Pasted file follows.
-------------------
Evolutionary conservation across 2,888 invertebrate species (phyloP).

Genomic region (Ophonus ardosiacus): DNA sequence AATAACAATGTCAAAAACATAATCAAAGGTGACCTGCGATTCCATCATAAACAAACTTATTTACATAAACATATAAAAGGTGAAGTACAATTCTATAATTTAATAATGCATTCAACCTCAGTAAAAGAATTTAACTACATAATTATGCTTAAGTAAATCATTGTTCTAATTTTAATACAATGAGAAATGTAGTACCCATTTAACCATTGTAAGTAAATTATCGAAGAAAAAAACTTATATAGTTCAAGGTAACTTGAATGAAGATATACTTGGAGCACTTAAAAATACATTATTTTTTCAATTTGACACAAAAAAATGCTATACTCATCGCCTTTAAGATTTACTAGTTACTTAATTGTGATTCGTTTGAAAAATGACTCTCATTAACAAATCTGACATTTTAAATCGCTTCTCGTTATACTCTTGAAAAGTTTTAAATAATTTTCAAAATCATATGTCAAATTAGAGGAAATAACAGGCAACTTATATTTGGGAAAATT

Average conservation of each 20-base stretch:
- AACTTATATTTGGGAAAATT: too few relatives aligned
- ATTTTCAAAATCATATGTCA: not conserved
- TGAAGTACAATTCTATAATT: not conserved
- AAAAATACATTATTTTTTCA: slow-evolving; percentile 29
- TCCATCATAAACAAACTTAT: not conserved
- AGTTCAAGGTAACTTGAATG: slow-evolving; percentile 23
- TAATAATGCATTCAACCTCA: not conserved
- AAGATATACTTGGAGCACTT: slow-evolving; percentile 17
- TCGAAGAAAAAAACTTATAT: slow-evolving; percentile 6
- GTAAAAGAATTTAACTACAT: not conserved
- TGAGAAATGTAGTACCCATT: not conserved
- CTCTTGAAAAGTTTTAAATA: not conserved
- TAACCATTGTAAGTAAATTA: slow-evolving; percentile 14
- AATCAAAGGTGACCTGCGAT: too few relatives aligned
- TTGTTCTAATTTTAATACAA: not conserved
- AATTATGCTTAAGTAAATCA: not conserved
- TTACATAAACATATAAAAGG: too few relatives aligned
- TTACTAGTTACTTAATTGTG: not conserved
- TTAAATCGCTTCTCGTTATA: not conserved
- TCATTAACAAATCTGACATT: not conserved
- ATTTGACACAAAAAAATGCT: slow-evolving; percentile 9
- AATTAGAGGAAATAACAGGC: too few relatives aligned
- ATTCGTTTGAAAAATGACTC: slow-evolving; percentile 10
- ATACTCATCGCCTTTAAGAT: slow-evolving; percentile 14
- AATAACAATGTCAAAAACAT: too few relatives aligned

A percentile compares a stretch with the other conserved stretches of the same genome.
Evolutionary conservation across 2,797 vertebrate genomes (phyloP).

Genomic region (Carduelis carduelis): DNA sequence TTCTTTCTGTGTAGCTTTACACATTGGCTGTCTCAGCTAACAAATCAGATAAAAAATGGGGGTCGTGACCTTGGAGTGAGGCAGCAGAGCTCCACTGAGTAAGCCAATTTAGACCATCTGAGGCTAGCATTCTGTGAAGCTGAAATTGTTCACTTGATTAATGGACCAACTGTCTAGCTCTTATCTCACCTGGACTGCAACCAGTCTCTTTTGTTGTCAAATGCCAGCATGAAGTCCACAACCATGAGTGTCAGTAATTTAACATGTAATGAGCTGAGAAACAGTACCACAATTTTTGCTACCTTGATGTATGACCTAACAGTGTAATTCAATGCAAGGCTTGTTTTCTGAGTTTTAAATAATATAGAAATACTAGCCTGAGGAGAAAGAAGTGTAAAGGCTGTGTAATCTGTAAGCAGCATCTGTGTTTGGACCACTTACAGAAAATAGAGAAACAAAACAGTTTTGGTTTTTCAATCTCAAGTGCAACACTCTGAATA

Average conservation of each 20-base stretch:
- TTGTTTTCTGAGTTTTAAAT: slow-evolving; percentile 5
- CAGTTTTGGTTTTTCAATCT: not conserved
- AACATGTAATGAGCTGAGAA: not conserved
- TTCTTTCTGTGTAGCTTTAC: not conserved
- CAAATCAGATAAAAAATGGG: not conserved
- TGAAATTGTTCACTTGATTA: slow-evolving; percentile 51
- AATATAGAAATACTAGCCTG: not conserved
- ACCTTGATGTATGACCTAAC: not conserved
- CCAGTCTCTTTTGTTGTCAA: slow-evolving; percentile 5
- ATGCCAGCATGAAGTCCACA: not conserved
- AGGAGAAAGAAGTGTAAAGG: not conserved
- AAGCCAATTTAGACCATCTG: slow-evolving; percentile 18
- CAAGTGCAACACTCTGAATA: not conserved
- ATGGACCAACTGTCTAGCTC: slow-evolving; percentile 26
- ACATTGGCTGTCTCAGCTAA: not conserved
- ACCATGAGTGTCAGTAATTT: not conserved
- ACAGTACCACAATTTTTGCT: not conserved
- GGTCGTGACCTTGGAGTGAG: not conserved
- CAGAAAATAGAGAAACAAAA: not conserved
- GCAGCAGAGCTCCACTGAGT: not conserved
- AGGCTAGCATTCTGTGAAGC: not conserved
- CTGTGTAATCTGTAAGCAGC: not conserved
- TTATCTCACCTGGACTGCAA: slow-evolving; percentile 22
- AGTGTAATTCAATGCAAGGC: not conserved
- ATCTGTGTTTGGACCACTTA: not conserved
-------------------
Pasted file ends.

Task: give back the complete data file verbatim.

Evolutionary conservation across 2,888 invertebrate species (phyloP).

Genomic region (Ophonus ardosiacus): DNA sequence AATAACAATGTCAAAAACATAATCAAAGGTGACCTGCGATTCCATCATAAACAAACTTATTTACATAAACATATAAAAGGTGAAGTACAATTCTATAATTTAATAATGCATTCAACCTCAGTAAAAGAATTTAACTACATAATTATGCTTAAGTAAATCATTGTTCTAATTTTAATACAATGAGAAATGTAGTACCCATTTAACCATTGTAAGTAAATTATCGAAGAAAAAAACTTATATAGTTCAAGGTAACTTGAATGAAGATATACTTGGAGCACTTAAAAATACATTATTTTTTCAATTTGACACAAAAAAATGCTATACTCATCGCCTTTAAGATTTACTAGTTACTTAATTGTGATTCGTTTGAAAAATGACTCTCATTAACAAATCTGACATTTTAAATCGCTTCTCGTTATACTCTTGAAAAGTTTTAAATAATTTTCAAAATCATATGTCAAATTAGAGGAAATAACAGGCAACTTATATTTGGGAAAATT

Average conservation of each 20-base stretch:
- AACTTATATTTGGGAAAATT: too few relatives aligned
- ATTTTCAAAATCATATGTCA: not conserved
- TGAAGTACAATTCTATAATT: not conserved
- AAAAATACATTATTTTTTCA: slow-evolving; percentile 29
- TCCATCATAAACAAACTTAT: not conserved
- AGTTCAAGGTAACTTGAATG: slow-evolving; percentile 23
- TAATAATGCATTCAACCTCA: not conserved
- AAGATATACTTGGAGCACTT: slow-evolving; percentile 17
- TCGAAGAAAAAAACTTATAT: slow-evolving; percentile 6
- GTAAAAGAATTTAACTACAT: not conserved
- TGAGAAATGTAGTACCCATT: not conserved
- CTCTTGAAAAGTTTTAAATA: not conserved
- TAACCATTGTAAGTAAATTA: slow-evolving; percentile 14
- AATCAAAGGTGACCTGCGAT: too few relatives aligned
- TTGTTCTAATTTTAATACAA: not conserved
- AATTATGCTTAAGTAAATCA: not conserved
- TTACATAAACATATAAAAGG: too few relatives aligned
- TTACTAGTTACTTAATTGTG: not conserved
- TTAAATCGCTTCTCGTTATA: not conserved
- TCATTAACAAATCTGACATT: not conserved
- ATTTGACACAAAAAAATGCT: slow-evolving; percentile 9
- AATTAGAGGAAATAACAGGC: too few relatives aligned
- ATTCGTTTGAAAAATGACTC: slow-evolving; percentile 10
- ATACTCATCGCCTTTAAGAT: slow-evolving; percentile 14
- AATAACAATGTCAAAAACAT: too few relatives aligned

A percentile compares a stretch with the other conserved stretches of the same genome.
Evolutionary conservation across 2,797 vertebrate genomes (phyloP).

Genomic region (Carduelis carduelis): DNA sequence TTCTTTCTGTGTAGCTTTACACATTGGCTGTCTCAGCTAACAAATCAGATAAAAAATGGGGGTCGTGACCTTGGAGTGAGGCAGCAGAGCTCCACTGAGTAAGCCAATTTAGACCATCTGAGGCTAGCATTCTGTGAAGCTGAAATTGTTCACTTGATTAATGGACCAACTGTCTAGCTCTTATCTCACCTGGACTGCAACCAGTCTCTTTTGTTGTCAAATGCCAGCATGAAGTCCACAACCATGAGTGTCAGTAATTTAACATGTAATGAGCTGAGAAACAGTACCACAATTTTTGCTACCTTGATGTATGACCTAACAGTGTAATTCAATGCAAGGCTTGTTTTCTGAGTTTTAAATAATATAGAAATACTAGCCTGAGGAGAAAGAAGTGTAAAGGCTGTGTAATCTGTAAGCAGCATCTGTGTTTGGACCACTTACAGAAAATAGAGAAACAAAACAGTTTTGGTTTTTCAATCTCAAGTGCAACACTCTGAATA

Average conservation of each 20-base stretch:
- TTGTTTTCTGAGTTTTAAAT: slow-evolving; percentile 5
- CAGTTTTGGTTTTTCAATCT: not conserved
- AACATGTAATGAGCTGAGAA: not conserved
- TTCTTTCTGTGTAGCTTTAC: not conserved
- CAAATCAGATAAAAAATGGG: not conserved
- TGAAATTGTTCACTTGATTA: slow-evolving; percentile 51
- AATATAGAAATACTAGCCTG: not conserved
- ACCTTGATGTATGACCTAAC: not conserved
- CCAGTCTCTTTTGTTGTCAA: slow-evolving; percentile 5
- ATGCCAGCATGAAGTCCACA: not conserved
- AGGAGAAAGAAGTGTAAAGG: not conserved
- AAGCCAATTTAGACCATCTG: slow-evolving; percentile 18
- CAAGTGCAACACTCTGAATA: not conserved
- ATGGACCAACTGTCTAGCTC: slow-evolving; percentile 26
- ACATTGGCTGTCTCAGCTAA: not conserved
- ACCATGAGTGTCAGTAATTT: not conserved
- ACAGTACCACAATTTTTGCT: not conserved
- GGTCGTGACCTTGGAGTGAG: not conserved
- CAGAAAATAGAGAAACAAAA: not conserved
- GCAGCAGAGCTCCACTGAGT: not conserved
- AGGCTAGCATTCTGTGAAGC: not conserved
- CTGTGTAATCTGTAAGCAGC: not conserved
- TTATCTCACCTGGACTGCAA: slow-evolving; percentile 22
- AGTGTAATTCAATGCAAGGC: not conserved
- ATCTGTGTTTGGACCACTTA: not conserved